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When multiple soundcards are supported by calling System_Create multiple times, is there any clever way to figure out how many physical sound cards do exist? That means, how many systems would I need to instantiate when the user may have 0..N cards in his box? I assume I could always call System_Create say 16 times and only handle the pointers I get. I noticed the example was just using ‘Sound card A’ and ‘Sound card B’ so there was an assumption that there would always be two.

Also, if a user has two physical sound cards of the same type connected, will there be any difference in the driver names so that I could provide some help to identify which of the two cards is the correct one?

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FMOD will simply display the list of available devices, depending on which output mode and hence underlying API you choose will affect what is displayed in the list. We don’t provide any information about which devices belong to which soundcards, only the devices reported by the system.

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I have never done this, however, I believe that the theory is that you use FMOD::System_Create() to create an FMOD::System object. You then call System::getNumDrivers() to get the number of soundcard devices on the machine. If you want to create one System object per device, then you can do so and use System::setDriver() to set which device you want to use. This should work on systems with multiple identical sound cards.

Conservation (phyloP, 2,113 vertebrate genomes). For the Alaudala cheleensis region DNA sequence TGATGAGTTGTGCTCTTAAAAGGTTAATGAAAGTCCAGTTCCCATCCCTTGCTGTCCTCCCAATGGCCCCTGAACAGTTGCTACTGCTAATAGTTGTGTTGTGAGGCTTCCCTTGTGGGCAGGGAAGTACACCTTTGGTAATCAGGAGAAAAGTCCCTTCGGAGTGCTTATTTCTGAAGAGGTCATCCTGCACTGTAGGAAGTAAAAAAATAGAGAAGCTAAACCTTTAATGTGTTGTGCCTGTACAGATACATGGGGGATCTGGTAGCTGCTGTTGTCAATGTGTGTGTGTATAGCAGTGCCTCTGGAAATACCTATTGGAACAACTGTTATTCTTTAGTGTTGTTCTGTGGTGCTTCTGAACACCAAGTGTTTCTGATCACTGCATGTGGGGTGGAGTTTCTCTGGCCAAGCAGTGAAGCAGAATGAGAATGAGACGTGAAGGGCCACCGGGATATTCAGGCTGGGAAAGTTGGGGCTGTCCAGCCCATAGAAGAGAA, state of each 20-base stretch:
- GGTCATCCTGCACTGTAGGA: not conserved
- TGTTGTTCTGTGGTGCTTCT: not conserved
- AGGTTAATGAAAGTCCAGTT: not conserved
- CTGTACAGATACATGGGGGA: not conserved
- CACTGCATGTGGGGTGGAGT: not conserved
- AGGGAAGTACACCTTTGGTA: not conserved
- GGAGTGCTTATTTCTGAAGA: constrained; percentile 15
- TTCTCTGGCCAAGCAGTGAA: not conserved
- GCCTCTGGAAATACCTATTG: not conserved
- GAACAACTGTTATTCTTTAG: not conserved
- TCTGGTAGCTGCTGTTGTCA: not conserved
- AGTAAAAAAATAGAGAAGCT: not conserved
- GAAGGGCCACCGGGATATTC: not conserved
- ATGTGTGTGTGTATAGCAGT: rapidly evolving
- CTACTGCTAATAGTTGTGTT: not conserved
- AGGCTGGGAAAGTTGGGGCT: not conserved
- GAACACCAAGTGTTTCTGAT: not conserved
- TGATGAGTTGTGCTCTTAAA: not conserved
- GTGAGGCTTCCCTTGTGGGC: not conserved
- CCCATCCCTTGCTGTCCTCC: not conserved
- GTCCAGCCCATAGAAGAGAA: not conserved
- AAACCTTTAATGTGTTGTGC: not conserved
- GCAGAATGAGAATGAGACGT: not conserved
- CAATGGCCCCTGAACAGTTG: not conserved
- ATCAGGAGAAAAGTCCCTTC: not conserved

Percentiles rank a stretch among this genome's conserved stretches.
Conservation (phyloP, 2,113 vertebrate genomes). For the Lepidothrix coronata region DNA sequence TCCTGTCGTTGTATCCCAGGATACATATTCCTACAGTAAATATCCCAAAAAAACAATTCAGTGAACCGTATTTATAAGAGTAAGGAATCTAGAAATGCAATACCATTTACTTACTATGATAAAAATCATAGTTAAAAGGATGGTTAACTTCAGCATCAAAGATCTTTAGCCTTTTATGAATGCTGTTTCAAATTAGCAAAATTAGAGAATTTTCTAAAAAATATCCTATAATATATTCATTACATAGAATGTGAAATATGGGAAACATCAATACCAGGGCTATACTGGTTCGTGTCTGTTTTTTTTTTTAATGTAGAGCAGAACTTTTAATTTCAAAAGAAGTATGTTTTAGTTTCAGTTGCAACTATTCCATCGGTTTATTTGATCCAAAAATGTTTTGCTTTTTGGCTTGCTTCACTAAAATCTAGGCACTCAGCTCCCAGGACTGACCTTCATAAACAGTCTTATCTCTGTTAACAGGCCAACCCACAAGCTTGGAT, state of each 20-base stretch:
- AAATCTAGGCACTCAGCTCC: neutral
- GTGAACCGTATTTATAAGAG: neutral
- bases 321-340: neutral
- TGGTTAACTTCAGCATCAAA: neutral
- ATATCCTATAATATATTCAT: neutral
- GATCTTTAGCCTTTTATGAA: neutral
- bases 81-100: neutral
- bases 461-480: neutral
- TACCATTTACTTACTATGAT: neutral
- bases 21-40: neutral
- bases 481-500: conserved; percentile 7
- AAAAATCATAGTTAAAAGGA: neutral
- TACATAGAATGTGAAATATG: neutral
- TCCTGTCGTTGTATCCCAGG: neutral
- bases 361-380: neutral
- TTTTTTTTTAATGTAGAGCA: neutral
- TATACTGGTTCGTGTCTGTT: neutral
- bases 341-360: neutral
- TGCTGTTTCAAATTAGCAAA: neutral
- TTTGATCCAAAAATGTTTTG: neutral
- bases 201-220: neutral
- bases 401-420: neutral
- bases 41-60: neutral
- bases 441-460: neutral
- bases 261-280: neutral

In pseudocode:
[code:2ifna9kw]FMOD::System* pSystem = NULL;
System_Create(&pSystem);

int numDrivers = pSystem->getNumDrivers();
if(i == 0)
{
pSystem->setOutput(FMOD_OUTPUTTYPE_NOSOUND);
return;
}

vector<FMOD::System> systems;
pSystem->setDriver(0);
InitializeSystem(pSystem);
systems.push_back(pSystem);
for(int i=1; i<numDrivers; i++)
{
FMOD::System
pNewSystem = NULL;
FMOD::System_Create(&pNewSystem);
pNewSystem->setDriver(i);
InitializeSystem(pNewSystem);
systems.push_back(pNewSystem);
}
[/code:2ifna9kw]

Again, I’ve never done this, but I believe that that’s the proper set of operations to perform.

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